The importance of a coach

By Levi Sparks

Coaches are important for all types of sport, especially football. The role of a coach in football is so positive and influential that it should be used in the right way.

We see in football that teams have a manager and then have backroom staff such as, assistant manager, coach, goalkeeper coach and so forth. These are the guys that perhaps don’t get the media spotlight that they deserve, in this piece of writing I am going to be talking about how coaches and backroom staff do not get the recognition that they deserve and how they are under-appreciated in football. 

All great and successful managers in football will need to have an effective and hardworking backroom staff. Training sessions that teams have in preparation for games will often be led by assistant managers or coaches whilst the manager will analyse the session and see who is appropriate for their selection on the weekend. Coaches spend extensive time and hard work into making sure that their sessions are tailored in order to improve the team and work on things they feel necessary. 

We see teams come back from two or three goals to win the game and the manager and his squad will be praised massively for their win, there will often be post-match interviews and articles written for the front page about them where they get lots of media attention. However, backroom staff are not giving this recognition and praise, team selection, tactics/ substitutions in a game will be initiated by a manager but the decision making and thought process that goes into this is a joint effort between all the parties. We never see assistant managers or coaches being given recognition in major media outlets such as newspapers or sporting shows.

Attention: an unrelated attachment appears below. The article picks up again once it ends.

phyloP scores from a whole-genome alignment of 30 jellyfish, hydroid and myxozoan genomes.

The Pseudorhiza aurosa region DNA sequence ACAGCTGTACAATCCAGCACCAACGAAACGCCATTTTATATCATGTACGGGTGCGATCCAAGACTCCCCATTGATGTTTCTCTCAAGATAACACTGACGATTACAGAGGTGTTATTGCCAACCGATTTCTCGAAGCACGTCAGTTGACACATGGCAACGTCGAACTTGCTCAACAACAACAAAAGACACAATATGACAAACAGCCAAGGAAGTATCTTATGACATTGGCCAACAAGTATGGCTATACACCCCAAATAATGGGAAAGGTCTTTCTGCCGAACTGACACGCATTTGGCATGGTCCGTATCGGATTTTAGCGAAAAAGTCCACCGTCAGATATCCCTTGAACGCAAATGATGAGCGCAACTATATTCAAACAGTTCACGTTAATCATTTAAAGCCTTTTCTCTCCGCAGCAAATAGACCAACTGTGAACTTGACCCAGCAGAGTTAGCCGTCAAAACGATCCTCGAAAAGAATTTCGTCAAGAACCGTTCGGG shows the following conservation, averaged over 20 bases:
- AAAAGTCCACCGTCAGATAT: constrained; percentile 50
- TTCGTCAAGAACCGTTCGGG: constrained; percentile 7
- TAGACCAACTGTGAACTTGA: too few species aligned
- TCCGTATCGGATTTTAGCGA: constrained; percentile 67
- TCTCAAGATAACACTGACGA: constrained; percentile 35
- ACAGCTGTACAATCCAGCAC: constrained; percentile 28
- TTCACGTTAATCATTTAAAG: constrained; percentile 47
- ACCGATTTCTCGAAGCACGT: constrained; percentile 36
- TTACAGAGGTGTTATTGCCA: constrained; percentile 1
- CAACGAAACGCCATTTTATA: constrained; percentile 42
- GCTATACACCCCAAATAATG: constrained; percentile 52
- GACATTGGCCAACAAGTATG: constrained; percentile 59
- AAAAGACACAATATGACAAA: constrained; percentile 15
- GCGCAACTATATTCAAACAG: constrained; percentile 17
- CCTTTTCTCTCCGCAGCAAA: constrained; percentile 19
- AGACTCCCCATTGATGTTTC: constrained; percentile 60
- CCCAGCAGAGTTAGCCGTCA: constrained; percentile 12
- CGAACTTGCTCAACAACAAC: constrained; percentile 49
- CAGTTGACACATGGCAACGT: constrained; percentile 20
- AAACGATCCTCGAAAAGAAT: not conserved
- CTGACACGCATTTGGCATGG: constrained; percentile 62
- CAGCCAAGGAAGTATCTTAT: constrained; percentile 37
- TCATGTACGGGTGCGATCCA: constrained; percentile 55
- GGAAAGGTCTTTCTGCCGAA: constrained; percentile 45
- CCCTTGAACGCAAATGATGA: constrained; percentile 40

I spoke to Eastbourne Seconds men head coach about his role and the impact he tries to portray upon his team.

“ Being a good coach is vital as the main aim as a team is to always get better, this all starts from the training ground, in comparison to a manager or first-team coach they make the important decisions but a lot of the work in games comes from training which all staff are usually involved” 

Furthermore, a key example of where an assistant manager/ manager partnership can be so crucial to a team is with Chelsea’s very own Jody Morris and Frank Lampard. Both academy graduates and played for Chelsea’s first team together, the pair were seen to have a masterclass season at derby where they utilised youngers such as Fikayo Tomori and Mason Mount.

One year on and the pair are both at Chelsea and flourishing in their respected roles, they’re off the pitch chemistry is being matched on the pitch with the control of their players. Jody Morris oversaw Chelsea’s youth set up and is heavily responsible for them having arguably one of the best academies in England where they have produced some top talent. 

This image by GenieLutz complies with the Pixabay License.

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